12 Questions: S.D. Evans
1.Can you tell me a bit about yourself?
I was born in Pennsylvania but have moved around a lot as an adult. I now live in Seattle with my husband and two daughters. Moving from the East Coast the Pacific Northwest has been a big influence in my work.
2. What first inspired you to begin working with textiles?
Growing up in Berks County, PA meant growing up around Mennonite and Amish communities. There were handmade quilts and textiles everywhere: markets, shops, restaurant decor, etc. When I was an undergrad at a small rural state school in PA, I decided I wanted to learn how to make these beautiful functional art pieces. My love of textiles has always been coupled with the idea of their utiliarianism.
3.What is your studio like? Could you share an image?
I have a small studio (about the size of bedroom) in a shared workspace in my neighborhood, near where my kids go to school. It’s a work in process itself but it’s very convenient. Balancing work, art, and family is an important challenge.
4.What are some of your rituals in the studio to get the momentum going?
I spend a lot of time writing through ideas and projects before I get started on a quilt. Cleaning is also important. It’s hard for me to focus if my workspace isn’t organized.
5. How do you overcome ‘failure’?
I try to approach failure as part of the process.There are so many steps involved in making a quilt and there are just as many opportunities for mistakes and failures. My only way out is to embrace that side of the process (my seam ripper and I have a very close relationship) and working through them. However, when a piece just isn’t working at all, I tend to set it aside and come back to it later - often to repurpose the fabric for new pieces. The key to my overcoming failure is to keep moving and keep working.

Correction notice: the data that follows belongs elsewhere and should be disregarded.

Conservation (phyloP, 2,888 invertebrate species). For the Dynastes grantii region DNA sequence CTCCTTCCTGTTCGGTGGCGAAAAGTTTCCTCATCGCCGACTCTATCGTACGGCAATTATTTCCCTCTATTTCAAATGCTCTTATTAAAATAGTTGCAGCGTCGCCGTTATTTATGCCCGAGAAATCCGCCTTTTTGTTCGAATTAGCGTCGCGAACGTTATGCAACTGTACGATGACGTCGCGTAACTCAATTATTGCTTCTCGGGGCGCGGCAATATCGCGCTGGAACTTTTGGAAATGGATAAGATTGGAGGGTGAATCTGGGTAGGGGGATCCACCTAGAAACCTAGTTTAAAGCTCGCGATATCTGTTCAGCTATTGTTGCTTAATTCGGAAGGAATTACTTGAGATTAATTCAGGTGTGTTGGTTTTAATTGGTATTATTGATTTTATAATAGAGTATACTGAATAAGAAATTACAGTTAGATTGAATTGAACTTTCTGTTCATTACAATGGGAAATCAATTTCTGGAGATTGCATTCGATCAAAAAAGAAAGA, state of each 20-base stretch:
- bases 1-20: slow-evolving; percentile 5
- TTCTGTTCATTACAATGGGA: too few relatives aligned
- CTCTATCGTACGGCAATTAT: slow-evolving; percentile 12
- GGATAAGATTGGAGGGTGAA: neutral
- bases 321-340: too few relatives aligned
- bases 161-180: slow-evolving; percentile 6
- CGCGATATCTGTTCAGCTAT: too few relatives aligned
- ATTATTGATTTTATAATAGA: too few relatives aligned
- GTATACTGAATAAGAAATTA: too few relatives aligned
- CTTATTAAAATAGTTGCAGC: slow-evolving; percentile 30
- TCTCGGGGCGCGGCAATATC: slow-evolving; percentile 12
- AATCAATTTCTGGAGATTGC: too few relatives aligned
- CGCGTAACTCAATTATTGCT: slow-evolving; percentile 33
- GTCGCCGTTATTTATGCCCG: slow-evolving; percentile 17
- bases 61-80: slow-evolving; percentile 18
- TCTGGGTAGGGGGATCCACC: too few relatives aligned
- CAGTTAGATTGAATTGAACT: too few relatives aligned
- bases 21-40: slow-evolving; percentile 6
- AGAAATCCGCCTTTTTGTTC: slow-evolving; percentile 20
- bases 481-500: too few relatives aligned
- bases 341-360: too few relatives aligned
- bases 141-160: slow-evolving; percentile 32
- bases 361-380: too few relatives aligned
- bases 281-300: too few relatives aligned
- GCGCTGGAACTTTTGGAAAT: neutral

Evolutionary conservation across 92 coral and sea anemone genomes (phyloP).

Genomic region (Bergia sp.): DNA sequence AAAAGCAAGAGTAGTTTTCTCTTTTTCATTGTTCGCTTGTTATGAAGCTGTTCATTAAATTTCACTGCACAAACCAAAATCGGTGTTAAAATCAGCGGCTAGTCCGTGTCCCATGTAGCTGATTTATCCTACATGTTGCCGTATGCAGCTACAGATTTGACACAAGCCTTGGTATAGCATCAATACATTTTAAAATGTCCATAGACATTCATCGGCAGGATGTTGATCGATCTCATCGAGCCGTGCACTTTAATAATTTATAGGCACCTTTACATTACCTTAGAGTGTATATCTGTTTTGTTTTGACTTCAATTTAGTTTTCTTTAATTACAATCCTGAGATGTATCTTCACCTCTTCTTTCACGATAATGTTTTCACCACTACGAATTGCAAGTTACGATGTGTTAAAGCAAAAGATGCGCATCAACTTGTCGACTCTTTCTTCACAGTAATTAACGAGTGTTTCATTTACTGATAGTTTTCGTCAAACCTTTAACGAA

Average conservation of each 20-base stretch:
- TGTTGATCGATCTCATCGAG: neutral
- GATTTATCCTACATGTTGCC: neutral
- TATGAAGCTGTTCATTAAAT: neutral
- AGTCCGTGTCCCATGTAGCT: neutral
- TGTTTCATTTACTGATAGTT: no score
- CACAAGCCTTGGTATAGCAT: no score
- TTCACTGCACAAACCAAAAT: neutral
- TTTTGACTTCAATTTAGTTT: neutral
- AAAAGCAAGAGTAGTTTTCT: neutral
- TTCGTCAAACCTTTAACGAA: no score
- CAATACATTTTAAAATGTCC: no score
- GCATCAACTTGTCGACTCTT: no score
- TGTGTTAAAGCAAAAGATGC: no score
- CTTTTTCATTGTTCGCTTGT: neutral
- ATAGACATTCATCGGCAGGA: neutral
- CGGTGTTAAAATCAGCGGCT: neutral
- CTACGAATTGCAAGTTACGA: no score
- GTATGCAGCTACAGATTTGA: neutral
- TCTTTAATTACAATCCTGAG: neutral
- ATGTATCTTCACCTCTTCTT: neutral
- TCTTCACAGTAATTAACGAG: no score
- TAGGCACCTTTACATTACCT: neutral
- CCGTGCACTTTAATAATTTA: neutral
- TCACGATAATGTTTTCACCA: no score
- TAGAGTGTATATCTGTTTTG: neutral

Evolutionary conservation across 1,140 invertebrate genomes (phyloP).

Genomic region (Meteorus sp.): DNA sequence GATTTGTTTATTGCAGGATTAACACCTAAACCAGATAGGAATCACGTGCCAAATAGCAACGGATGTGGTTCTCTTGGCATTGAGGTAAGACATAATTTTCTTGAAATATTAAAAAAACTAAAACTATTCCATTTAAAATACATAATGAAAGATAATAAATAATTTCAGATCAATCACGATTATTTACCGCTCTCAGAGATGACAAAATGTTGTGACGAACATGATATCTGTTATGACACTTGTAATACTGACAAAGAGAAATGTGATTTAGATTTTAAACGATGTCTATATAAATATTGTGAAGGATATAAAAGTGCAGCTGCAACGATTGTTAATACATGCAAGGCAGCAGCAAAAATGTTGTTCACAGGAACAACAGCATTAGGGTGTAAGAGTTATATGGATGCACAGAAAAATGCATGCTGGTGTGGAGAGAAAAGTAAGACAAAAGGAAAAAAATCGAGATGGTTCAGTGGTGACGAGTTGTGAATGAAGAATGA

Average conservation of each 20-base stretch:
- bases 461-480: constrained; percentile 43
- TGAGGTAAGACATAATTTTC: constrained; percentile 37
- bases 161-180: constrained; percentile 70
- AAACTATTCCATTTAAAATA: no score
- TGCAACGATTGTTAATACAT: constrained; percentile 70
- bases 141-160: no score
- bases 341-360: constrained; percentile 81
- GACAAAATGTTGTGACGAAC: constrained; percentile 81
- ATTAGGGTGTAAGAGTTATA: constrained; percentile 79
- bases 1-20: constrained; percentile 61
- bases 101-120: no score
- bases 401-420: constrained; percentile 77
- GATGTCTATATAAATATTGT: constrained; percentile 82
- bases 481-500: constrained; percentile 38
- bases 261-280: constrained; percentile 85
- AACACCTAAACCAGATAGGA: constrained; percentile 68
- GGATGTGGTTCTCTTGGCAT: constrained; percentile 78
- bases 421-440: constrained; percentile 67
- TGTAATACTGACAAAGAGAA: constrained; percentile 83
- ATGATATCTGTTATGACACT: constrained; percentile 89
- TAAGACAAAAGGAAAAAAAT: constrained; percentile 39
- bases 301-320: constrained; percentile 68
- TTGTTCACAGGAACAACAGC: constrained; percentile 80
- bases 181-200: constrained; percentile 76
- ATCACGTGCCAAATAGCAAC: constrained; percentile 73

6. What is the most inspiring place you have been to?
I am fascinated by the concept of Baudelaire’s flâneur figure, an explorer of urban life; I love how one can be a part of a large city and yet be an anonymous observer of it. I’ve lived in Philadelphia and New York and have loved them both equally - although for very different reasons. And perhaps because I’ve lived in these cities - even though I’ve been to many others - they are the ones that inspire me the most. Living in Seattle, a city surrounded by so much nature - mountains, lakes, and so many, many trees (and in the city!) - challenges me to be inspired in a new way.
7. Do you have any other interests or hobbies?
I do a lot of reading and writing.
8. Do you collect anything?
With two young kids, I try to keep my things to a minimum but I’ve grown fond of ceramics lately. I have three small pieces. That’s as close to a collection that I have - other than books.
9. What are 1-3 books that have influenced your life?
Oh, this is a very hard question. Most of my life has revolved around reading and writing (many years ago I was a high school English teacher and I have a Master’s in creative writing). I’ve tried to narrow it down to different influences at different stages of my life.
Daybook - Anne Truitt
The White Album - Joan Didion
Almost anything by William Faulkner
10. What are the biggest challenges you have faced as an artist?
Balancing work, art, and family.
11. Who/What are influences for your work?
One of the most important influences on my work were the traditional Amish quilts I saw when I was growing up in Pennsylvania. Whenever I am unsure of my work or its direction, I always go back to those quilts to reset. However, I am continually inspired by other contemporary textile artists: Erin Wilson, Basil Kincaid, Lindsay Stead, Meg Callahan, Maura Ambrose, Erin M. Riley, Amanda Valdez, Kathryn Clark, just to name a few - there’s so much good work out there.
12. What are you working on right now?
I’m working on a commission for three quilts, which have taken me back to my Pennsylvania roots. It has been such a joy for me to return my childhood memories of place as well as continued research of Amish quilts and culture.